Incidence of endophthalmitis after 20- and 25-gauge vitrectomy.
      • Eifrig C.W.
      • Scott I.U.
      • Flynn Jr., H.W.
      • Smiddy W.E.
      • Newton J.
      Endophthalmitis after pars plana vitrectomy: Incidence, causative organisms, and visual acuity outcomes.
      A recent study that included 231 patients showed the effects of changing from a standard POD1 visit within 24 hours to having the first postoperative visit after at least 72 hours.
      • Vincent Y.
      • Ho G.K.S.
      Short- and long-term outcomes of vitreoretinal surgeries with deferred first postoperative visits at day 3 or later.
      Only 2.0% of patients required management changes that were predominantly IOP related.
      • Vincent Y.
      • Ho G.K.S.
      Short- and long-term outcomes of vitreoretinal surgeries with deferred first postoperative visits at day 3 or later.
      There were no cases of endophthalmitis, and tamponade was not predictive of postoperative complications.
      • Vincent Y.
      • Ho G.K.S.
      Short- and long-term outcomes of vitreoretinal surgeries with deferred first postoperative visits at day 3 or later.
      The results align with the findings in the current study.
      There are some limitations to this study. This study was conducted in a large academic referral-based private practice and may have limited generalizability to the general population. A number of eyes in our series had retinal detachment repair elsewhere and were referred to our center for additional repair, which accounts for a greater use of silicone oil than would be reported in a series of primary retinal detachment repair. This was a retrospective study, and thus standardization of screenings and follow-up visits was not achieved. Also, the relatively small number of patients in each subgroup based on baseline, preoperative, intraoperative, and postoperative characteristics made subgroup analysis difficult to conduct. While not routine, some sclerotomies required sutures for closure, but there was inconsistent description in the operative reports regarding which sclerotomies may have been sutured. Eyes with a history of elevated IOP or glaucoma may have had less gas or oil instilled compared to those without such a history. Lastly, this study did not investigate the stages of glaucoma in glaucomatous eyes to account for potential differences in length of periods tolerable to high IOP.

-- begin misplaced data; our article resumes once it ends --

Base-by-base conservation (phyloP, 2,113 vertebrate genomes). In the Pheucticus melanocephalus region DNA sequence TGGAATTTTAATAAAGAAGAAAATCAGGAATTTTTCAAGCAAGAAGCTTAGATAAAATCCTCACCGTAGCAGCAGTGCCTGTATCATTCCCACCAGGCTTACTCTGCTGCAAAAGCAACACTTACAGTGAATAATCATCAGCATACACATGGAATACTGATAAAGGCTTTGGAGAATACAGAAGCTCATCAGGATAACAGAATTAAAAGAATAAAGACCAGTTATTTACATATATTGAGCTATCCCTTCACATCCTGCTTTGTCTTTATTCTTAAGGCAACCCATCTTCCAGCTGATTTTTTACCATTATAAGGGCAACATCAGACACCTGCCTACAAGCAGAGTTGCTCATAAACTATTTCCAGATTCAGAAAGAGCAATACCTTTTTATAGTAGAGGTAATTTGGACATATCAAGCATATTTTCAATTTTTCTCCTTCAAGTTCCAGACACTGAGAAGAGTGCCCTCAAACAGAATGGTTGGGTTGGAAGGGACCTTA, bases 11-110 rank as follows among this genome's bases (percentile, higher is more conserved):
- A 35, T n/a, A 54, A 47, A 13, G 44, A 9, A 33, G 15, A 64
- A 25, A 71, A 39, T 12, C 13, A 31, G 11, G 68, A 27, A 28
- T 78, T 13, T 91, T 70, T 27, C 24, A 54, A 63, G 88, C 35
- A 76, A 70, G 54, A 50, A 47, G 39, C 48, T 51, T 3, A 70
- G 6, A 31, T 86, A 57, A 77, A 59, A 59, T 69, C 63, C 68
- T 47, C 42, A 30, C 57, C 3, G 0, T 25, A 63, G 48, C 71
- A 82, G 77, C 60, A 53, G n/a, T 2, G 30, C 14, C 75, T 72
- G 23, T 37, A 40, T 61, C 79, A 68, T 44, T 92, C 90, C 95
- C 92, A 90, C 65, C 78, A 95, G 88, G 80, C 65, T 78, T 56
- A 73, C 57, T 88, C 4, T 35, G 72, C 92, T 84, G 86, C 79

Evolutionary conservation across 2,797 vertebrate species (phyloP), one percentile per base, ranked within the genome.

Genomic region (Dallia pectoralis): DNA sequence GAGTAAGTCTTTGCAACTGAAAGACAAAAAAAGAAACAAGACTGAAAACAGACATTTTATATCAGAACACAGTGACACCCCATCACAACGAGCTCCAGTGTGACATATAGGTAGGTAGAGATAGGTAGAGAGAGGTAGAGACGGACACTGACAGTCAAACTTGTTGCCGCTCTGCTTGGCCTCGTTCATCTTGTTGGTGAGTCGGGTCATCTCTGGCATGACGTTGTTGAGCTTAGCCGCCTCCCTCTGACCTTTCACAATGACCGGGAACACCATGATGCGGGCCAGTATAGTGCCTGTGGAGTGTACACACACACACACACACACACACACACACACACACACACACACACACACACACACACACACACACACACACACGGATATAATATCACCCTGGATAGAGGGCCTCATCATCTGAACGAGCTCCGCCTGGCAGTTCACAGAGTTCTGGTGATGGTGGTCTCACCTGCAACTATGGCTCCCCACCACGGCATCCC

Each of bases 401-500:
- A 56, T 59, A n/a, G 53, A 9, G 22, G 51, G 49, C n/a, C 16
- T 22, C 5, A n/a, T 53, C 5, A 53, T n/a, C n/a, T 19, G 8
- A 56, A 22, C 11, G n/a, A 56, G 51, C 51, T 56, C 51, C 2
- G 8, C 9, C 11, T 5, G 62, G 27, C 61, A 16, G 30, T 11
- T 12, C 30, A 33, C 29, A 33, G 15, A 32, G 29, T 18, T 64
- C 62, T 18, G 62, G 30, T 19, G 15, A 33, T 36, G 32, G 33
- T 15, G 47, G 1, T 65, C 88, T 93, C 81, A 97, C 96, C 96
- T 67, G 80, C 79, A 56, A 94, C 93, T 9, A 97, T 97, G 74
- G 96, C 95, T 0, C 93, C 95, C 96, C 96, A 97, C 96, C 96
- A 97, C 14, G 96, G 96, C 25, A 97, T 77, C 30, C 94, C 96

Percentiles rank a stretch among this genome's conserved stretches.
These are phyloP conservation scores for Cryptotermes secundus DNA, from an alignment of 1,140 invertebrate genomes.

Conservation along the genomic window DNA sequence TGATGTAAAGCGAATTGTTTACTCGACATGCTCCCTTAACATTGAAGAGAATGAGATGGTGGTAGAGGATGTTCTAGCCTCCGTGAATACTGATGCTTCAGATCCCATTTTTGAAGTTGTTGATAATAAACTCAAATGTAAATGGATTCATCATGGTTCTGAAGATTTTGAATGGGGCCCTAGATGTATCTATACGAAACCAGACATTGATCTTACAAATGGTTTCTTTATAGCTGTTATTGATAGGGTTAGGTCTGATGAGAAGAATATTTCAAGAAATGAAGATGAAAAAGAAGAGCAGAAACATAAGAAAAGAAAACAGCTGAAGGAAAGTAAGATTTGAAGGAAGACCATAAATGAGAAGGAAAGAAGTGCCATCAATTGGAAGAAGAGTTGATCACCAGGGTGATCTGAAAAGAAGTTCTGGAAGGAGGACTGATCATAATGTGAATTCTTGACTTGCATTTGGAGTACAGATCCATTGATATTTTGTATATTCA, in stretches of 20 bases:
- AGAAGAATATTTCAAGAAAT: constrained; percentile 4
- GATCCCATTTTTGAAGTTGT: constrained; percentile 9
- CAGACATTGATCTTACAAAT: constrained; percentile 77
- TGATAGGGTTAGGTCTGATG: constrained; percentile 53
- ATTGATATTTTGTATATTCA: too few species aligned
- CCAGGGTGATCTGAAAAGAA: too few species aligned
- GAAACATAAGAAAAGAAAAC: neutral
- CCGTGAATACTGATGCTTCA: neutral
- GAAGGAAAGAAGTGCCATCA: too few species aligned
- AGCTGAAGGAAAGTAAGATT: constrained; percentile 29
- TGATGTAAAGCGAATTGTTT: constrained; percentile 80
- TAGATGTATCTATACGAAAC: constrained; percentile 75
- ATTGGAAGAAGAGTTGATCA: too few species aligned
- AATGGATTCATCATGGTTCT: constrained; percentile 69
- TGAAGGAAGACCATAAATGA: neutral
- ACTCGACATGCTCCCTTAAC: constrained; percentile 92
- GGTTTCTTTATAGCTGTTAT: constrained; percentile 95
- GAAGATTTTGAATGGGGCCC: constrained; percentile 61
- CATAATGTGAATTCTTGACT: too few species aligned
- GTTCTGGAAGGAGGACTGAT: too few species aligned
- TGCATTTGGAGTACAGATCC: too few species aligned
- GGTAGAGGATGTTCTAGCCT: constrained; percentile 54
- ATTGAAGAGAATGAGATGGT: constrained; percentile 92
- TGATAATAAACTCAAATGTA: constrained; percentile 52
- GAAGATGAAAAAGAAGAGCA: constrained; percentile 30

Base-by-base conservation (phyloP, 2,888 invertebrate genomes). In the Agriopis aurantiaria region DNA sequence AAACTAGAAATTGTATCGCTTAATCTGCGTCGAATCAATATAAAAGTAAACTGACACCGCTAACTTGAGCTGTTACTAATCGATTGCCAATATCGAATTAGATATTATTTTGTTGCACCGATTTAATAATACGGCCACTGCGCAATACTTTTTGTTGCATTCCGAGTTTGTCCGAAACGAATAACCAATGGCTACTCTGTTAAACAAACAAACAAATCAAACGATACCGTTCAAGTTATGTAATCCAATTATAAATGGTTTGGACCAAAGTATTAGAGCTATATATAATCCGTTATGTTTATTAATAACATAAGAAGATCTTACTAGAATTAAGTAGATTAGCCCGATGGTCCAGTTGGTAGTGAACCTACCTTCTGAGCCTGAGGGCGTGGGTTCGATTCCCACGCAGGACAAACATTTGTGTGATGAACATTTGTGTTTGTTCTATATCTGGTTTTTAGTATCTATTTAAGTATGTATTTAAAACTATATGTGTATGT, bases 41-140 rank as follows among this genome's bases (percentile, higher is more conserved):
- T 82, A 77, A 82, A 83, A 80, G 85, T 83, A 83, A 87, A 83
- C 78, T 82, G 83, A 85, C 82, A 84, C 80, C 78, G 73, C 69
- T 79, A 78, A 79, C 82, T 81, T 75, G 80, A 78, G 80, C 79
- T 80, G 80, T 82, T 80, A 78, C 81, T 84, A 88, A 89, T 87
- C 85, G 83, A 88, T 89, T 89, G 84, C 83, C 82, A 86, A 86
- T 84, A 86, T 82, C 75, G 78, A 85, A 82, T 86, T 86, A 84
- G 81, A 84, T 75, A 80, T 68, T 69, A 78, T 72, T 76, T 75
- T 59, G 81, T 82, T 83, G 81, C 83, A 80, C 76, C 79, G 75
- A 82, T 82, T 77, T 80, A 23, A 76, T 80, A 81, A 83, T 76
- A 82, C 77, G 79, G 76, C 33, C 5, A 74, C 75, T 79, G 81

This study has several strengths. Over 400 eyes in this study were analyzed with respect to their POD1 outcomes. This cohort is larger than those analyzed in similar studies, allowing for better generalizability and confidence in creating some flexibility from the standard early postoperative visit schedule. This paper also focused only on retinal detachment repaired with PPV, which helps to limit confounding variables. Lastly, the data from this study were collected from many surgeons at this large academic private practice. This helps increase generalizability compared to studying cases from a single surgeon.
      In summary, this study shows that management changes at the POD1 visit after uncomplicated vitrectomy-based retinal detachment repair without concomitant cataract extraction for patients are relatively uncommon, with the main issue at the POD1 visit being related to elevated IOP. Vitrectomy surgeries have become safer with advancements in technology, leading to fewer postoperative complications. Our results suggest that the type of postoperative encounters may not always require a full ophthalmic examination performed on POD1. Other considerations could be to schedule a phone interview with a technician to screen for severe pain or discomfort, a telehealth visit with their physician to review postoperative instructions, or an office visit with an ophthalmic technician or local eye care provider for an IOP check.
      • Zick J.
      • Joondeph B.C.
      Is a postoperative day one examination needed after uncomplicated vitreoretinal surgery?.
      The office visit with an ophthalmic technician or other eye care provider would still allow for postoperative instructions to be reviewed and allow patients to ask questions they may have regarding their care. This visit could act as a screening tool for practices to determine which patients need additional physician follow-up or may need changes in management. These steps could increase practice efficiency, ease patient burdens, and help with social distancing in select cases. Further studies should be conducted to explore these potential alternatives.
      Funding/Support: This research did not receive any specific grant from funding agencies in the public, commercial, or not-for-profit sectors. Financial Disclosures: Carl D. Regillo: Research grants: Genentech, Kodiak, Regeneron, Novartis, Allergan; Consulting: Genentech, Allergan, Novartis, Kodiak. Durga S. Borkar: Consulting: Genentech. Sunir J. Garg: Research grants: Aerpio, Allergan, Apellis, Eyegate; Consulting: Bausch and Lomb, Deciphera, Johnson and Johnson, Merck Manuals, Topivert. All authors attest that they meet the current ICMJE criteria for authorship.

      Supplemental Data